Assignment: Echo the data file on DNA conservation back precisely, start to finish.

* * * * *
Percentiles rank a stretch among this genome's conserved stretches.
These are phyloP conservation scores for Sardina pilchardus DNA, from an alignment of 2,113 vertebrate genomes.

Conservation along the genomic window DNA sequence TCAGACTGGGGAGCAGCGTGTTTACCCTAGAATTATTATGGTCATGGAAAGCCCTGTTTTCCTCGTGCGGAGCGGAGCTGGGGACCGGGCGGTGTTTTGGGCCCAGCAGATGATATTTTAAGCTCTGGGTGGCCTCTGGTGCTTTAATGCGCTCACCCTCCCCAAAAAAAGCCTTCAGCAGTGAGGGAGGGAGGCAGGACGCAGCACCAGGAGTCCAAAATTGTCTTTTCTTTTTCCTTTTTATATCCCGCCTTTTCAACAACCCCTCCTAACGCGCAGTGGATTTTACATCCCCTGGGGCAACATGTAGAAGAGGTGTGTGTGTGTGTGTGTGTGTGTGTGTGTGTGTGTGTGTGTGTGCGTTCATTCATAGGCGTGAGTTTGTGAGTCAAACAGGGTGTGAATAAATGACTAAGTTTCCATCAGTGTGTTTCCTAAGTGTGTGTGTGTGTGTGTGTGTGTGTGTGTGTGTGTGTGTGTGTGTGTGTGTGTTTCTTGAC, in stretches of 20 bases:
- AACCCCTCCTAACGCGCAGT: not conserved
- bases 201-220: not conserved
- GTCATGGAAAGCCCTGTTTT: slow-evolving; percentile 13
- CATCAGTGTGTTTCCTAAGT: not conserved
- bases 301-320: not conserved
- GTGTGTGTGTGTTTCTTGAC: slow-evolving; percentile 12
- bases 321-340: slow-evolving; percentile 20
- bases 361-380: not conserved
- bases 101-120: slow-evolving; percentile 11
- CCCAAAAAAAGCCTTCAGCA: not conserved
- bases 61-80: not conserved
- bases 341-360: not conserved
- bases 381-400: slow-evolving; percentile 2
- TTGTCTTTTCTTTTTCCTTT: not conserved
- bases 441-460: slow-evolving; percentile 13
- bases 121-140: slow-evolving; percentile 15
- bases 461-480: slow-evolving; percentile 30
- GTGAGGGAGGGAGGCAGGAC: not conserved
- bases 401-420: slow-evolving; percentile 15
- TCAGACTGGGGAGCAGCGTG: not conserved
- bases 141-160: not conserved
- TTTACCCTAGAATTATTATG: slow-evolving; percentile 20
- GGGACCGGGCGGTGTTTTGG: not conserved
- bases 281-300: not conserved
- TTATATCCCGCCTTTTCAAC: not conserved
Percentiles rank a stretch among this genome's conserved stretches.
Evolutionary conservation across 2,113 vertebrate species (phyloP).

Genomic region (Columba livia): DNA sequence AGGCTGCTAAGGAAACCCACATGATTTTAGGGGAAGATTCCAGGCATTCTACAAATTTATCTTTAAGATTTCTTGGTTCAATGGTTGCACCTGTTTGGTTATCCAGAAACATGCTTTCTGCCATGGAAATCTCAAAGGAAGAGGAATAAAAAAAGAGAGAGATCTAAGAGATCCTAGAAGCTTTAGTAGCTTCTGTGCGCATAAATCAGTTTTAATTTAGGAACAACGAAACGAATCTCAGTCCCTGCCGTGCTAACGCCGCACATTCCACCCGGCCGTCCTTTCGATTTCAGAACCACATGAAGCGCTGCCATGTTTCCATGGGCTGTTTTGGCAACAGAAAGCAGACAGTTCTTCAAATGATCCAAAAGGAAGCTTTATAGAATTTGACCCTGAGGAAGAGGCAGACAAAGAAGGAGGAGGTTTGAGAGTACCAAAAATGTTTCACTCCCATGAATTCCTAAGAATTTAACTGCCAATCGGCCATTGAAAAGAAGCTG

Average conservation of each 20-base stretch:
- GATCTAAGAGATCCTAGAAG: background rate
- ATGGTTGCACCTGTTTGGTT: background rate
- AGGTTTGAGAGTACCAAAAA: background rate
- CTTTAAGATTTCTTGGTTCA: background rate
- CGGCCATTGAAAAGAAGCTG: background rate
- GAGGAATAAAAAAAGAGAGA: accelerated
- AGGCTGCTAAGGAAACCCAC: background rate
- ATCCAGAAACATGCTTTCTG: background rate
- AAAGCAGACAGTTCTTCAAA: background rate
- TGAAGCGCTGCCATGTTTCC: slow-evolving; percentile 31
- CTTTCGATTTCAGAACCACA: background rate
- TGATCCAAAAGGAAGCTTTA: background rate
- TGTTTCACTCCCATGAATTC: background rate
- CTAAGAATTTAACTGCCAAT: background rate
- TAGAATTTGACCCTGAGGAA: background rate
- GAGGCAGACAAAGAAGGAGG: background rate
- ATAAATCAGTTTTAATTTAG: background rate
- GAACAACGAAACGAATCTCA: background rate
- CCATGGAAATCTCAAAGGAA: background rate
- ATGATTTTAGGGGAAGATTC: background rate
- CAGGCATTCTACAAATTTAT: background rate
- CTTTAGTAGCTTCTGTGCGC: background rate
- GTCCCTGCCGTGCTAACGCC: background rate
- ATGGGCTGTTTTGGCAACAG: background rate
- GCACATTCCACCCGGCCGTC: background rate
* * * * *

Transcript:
Percentiles rank a stretch among this genome's conserved stretches.
These are phyloP conservation scores for Sardina pilchardus DNA, from an alignment of 2,113 vertebrate genomes.

Conservation along the genomic window DNA sequence TCAGACTGGGGAGCAGCGTGTTTACCCTAGAATTATTATGGTCATGGAAAGCCCTGTTTTCCTCGTGCGGAGCGGAGCTGGGGACCGGGCGGTGTTTTGGGCCCAGCAGATGATATTTTAAGCTCTGGGTGGCCTCTGGTGCTTTAATGCGCTCACCCTCCCCAAAAAAAGCCTTCAGCAGTGAGGGAGGGAGGCAGGACGCAGCACCAGGAGTCCAAAATTGTCTTTTCTTTTTCCTTTTTATATCCCGCCTTTTCAACAACCCCTCCTAACGCGCAGTGGATTTTACATCCCCTGGGGCAACATGTAGAAGAGGTGTGTGTGTGTGTGTGTGTGTGTGTGTGTGTGTGTGTGTGTGTGCGTTCATTCATAGGCGTGAGTTTGTGAGTCAAACAGGGTGTGAATAAATGACTAAGTTTCCATCAGTGTGTTTCCTAAGTGTGTGTGTGTGTGTGTGTGTGTGTGTGTGTGTGTGTGTGTGTGTGTGTGTGTTTCTTGAC, in stretches of 20 bases:
- AACCCCTCCTAACGCGCAGT: not conserved
- bases 201-220: not conserved
- GTCATGGAAAGCCCTGTTTT: slow-evolving; percentile 13
- CATCAGTGTGTTTCCTAAGT: not conserved
- bases 301-320: not conserved
- GTGTGTGTGTGTTTCTTGAC: slow-evolving; percentile 12
- bases 321-340: slow-evolving; percentile 20
- bases 361-380: not conserved
- bases 101-120: slow-evolving; percentile 11
- CCCAAAAAAAGCCTTCAGCA: not conserved
- bases 61-80: not conserved
- bases 341-360: not conserved
- bases 381-400: slow-evolving; percentile 2
- TTGTCTTTTCTTTTTCCTTT: not conserved
- bases 441-460: slow-evolving; percentile 13
- bases 121-140: slow-evolving; percentile 15
- bases 461-480: slow-evolving; percentile 30
- GTGAGGGAGGGAGGCAGGAC: not conserved
- bases 401-420: slow-evolving; percentile 15
- TCAGACTGGGGAGCAGCGTG: not conserved
- bases 141-160: not conserved
- TTTACCCTAGAATTATTATG: slow-evolving; percentile 20
- GGGACCGGGCGGTGTTTTGG: not conserved
- bases 281-300: not conserved
- TTATATCCCGCCTTTTCAAC: not conserved
Percentiles rank a stretch among this genome's conserved stretches.
Evolutionary conservation across 2,113 vertebrate species (phyloP).

Genomic region (Columba livia): DNA sequence AGGCTGCTAAGGAAACCCACATGATTTTAGGGGAAGATTCCAGGCATTCTACAAATTTATCTTTAAGATTTCTTGGTTCAATGGTTGCACCTGTTTGGTTATCCAGAAACATGCTTTCTGCCATGGAAATCTCAAAGGAAGAGGAATAAAAAAAGAGAGAGATCTAAGAGATCCTAGAAGCTTTAGTAGCTTCTGTGCGCATAAATCAGTTTTAATTTAGGAACAACGAAACGAATCTCAGTCCCTGCCGTGCTAACGCCGCACATTCCACCCGGCCGTCCTTTCGATTTCAGAACCACATGAAGCGCTGCCATGTTTCCATGGGCTGTTTTGGCAACAGAAAGCAGACAGTTCTTCAAATGATCCAAAAGGAAGCTTTATAGAATTTGACCCTGAGGAAGAGGCAGACAAAGAAGGAGGAGGTTTGAGAGTACCAAAAATGTTTCACTCCCATGAATTCCTAAGAATTTAACTGCCAATCGGCCATTGAAAAGAAGCTG

Average conservation of each 20-base stretch:
- GATCTAAGAGATCCTAGAAG: background rate
- ATGGTTGCACCTGTTTGGTT: background rate
- AGGTTTGAGAGTACCAAAAA: background rate
- CTTTAAGATTTCTTGGTTCA: background rate
- CGGCCATTGAAAAGAAGCTG: background rate
- GAGGAATAAAAAAAGAGAGA: accelerated
- AGGCTGCTAAGGAAACCCAC: background rate
- ATCCAGAAACATGCTTTCTG: background rate
- AAAGCAGACAGTTCTTCAAA: background rate
- TGAAGCGCTGCCATGTTTCC: slow-evolving; percentile 31
- CTTTCGATTTCAGAACCACA: background rate
- TGATCCAAAAGGAAGCTTTA: background rate
- TGTTTCACTCCCATGAATTC: background rate
- CTAAGAATTTAACTGCCAAT: background rate
- TAGAATTTGACCCTGAGGAA: background rate
- GAGGCAGACAAAGAAGGAGG: background rate
- ATAAATCAGTTTTAATTTAG: background rate
- GAACAACGAAACGAATCTCA: background rate
- CCATGGAAATCTCAAAGGAA: background rate
- ATGATTTTAGGGGAAGATTC: background rate
- CAGGCATTCTACAAATTTAT: background rate
- CTTTAGTAGCTTCTGTGCGC: background rate
- GTCCCTGCCGTGCTAACGCC: background rate
- ATGGGCTGTTTTGGCAACAG: background rate
- GCACATTCCACCCGGCCGTC: background rate